What to do in Copenhagen, Denmark
Havnebadet, a large pool area in the clean waters of the inner harbor, is hugely popular on sunny days
In the inner harbor, water quality has improved so much in recent years that it is possible to go for a swim from early June to late August in one of the two harbor baths: Copencabana on Vesterbro or Havnebadet at Island Brygge on Amager. When it is sunny these are packed with people from all walks of life enjoying the sunshine and taking a dip. The municipal administration has put a lot of money and effort into the facilities and this is an excellent opportunity for blending with the locals at their best.
If you fancy a proper beach, the closest are located at Charlottenlund Fort in Charlottenlund and the newly erected Amager Strandpark (The Lagoon), on Amager near metro stations Øresund, Amager Strandpark and Femøren. If the weather is not going your way, you can opt for DGI Byen which is a leisure centre and excellent swimming pool near the central railway station or the Østerbro swimming pool, modelled after a Roman bath (on Østerbro).
Amazingly, the two oldest functioning amusement parks in the world, with the two oldest roller coasters, are both located in Copenhagen and they are distinctively different. Bakken or Dyrehavsbakken is the older of the two, set in a beautiful beech forest near Klampenborg north of Copenhagen. This gives it a special atmosphere and it is a lot less touristy than its counterpart — Tivoli — which is located smack dab in the city centre in a beautiful park surrounding a lake.
Crafts Fair is held in August – thursday-saturday – every year outdoor at Frue Plads in central Copenhagen. The Crafts Fair has more than 130 exhibitors,all members of the Danish Arts and Crafts Association, showing unique and small series of handmade Arts and Crafts in all categories: ceramic, glass, jewelry, textile, mixed media.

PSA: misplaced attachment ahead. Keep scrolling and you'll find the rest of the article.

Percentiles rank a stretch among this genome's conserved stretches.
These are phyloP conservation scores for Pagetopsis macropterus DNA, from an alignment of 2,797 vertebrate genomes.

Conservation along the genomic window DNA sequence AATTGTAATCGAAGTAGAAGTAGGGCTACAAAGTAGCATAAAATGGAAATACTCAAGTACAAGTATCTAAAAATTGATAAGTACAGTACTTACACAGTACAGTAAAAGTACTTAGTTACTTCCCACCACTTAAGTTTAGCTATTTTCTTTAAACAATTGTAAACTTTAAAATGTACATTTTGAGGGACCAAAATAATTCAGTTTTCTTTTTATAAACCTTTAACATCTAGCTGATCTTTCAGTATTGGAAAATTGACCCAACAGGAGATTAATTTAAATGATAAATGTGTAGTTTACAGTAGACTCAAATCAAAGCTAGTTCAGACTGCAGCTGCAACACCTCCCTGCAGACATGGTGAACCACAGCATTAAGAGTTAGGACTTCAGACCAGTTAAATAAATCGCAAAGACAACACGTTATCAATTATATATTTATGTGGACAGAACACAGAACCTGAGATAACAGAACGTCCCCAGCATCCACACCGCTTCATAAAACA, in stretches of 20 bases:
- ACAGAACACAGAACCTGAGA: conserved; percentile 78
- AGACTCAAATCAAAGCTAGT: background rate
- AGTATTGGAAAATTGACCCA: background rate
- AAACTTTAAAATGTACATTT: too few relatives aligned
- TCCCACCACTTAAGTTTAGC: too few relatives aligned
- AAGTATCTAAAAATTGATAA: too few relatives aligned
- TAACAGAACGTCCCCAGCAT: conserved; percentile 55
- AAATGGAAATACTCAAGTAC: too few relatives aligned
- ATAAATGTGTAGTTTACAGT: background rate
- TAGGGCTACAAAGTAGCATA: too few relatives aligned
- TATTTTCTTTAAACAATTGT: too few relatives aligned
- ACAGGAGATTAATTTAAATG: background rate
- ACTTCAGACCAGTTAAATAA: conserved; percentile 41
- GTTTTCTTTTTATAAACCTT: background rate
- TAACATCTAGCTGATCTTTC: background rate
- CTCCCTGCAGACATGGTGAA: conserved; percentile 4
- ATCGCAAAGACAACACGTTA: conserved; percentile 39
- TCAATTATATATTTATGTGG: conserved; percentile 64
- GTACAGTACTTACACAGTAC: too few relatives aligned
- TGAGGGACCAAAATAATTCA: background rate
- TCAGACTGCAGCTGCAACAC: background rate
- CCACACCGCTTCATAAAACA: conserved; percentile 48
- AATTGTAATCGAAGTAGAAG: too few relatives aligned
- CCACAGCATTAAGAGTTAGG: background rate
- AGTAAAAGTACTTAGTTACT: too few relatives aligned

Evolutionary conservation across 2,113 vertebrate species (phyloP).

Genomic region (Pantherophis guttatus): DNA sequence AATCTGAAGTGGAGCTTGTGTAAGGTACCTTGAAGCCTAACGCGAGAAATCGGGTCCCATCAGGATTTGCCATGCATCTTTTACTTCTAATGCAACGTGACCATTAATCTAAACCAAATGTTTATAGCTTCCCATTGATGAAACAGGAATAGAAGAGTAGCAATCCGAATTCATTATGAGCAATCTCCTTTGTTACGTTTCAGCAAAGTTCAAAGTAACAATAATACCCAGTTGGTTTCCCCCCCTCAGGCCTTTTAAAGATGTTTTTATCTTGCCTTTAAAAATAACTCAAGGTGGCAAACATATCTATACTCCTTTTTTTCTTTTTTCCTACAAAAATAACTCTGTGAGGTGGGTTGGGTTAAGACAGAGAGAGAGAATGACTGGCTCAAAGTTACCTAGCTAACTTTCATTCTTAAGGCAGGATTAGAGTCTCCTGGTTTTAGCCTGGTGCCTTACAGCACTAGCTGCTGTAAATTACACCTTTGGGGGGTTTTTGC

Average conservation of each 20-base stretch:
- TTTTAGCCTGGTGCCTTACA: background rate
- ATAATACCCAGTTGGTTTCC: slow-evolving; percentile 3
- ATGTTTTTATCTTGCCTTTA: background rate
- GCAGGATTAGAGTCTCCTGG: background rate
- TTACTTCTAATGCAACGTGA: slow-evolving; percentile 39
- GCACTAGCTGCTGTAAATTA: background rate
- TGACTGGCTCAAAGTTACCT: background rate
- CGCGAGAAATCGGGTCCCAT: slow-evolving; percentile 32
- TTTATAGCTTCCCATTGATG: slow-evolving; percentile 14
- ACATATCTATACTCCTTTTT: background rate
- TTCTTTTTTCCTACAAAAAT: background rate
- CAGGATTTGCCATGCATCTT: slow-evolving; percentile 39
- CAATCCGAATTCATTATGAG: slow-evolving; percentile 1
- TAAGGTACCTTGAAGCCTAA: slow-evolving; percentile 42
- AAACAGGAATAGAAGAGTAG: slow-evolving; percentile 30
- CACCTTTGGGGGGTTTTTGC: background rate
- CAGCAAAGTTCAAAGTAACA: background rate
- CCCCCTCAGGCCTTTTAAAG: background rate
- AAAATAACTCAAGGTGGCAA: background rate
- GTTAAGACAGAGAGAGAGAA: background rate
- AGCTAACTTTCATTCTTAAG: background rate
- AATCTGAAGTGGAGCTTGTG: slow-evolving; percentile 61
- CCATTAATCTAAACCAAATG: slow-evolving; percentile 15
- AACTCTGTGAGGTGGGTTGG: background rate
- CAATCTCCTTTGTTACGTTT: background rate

Copenhagen Fashion Week is held in February and August. Copenhagen is fast emerging as a global fashion centre, with a host of both up-and-coming and already well-established names. For two weeks each year more than 1,000 exhibitors and 50,000 guests come together and celebrate their accomplishments with lavish parties, catwalks at city landmarks, and three trade fairs.
CPH:PIX (Copenhagen International Film Festival) is a brand new film festival held in April and is the result of a merger between Copenhagen’s two popular long running festivals — the Night Film Festival and the Copenhagen International Film Festival. It will feature 170 screenings competing for the grand prize of €50,000.
International Workers Day on 1 May is a major event in Copenhagen. The main festivities are held in Fælledparken on Østerbro and they attract over 100,000 visitors in what has lately become a 50/50 mix of a gigantic party and a political rally with speeches, happenings, and concerts. Two travelling amusement parks also set up their gear for the day, one by the main entrance at Trianglen and one in the eastern part of the park.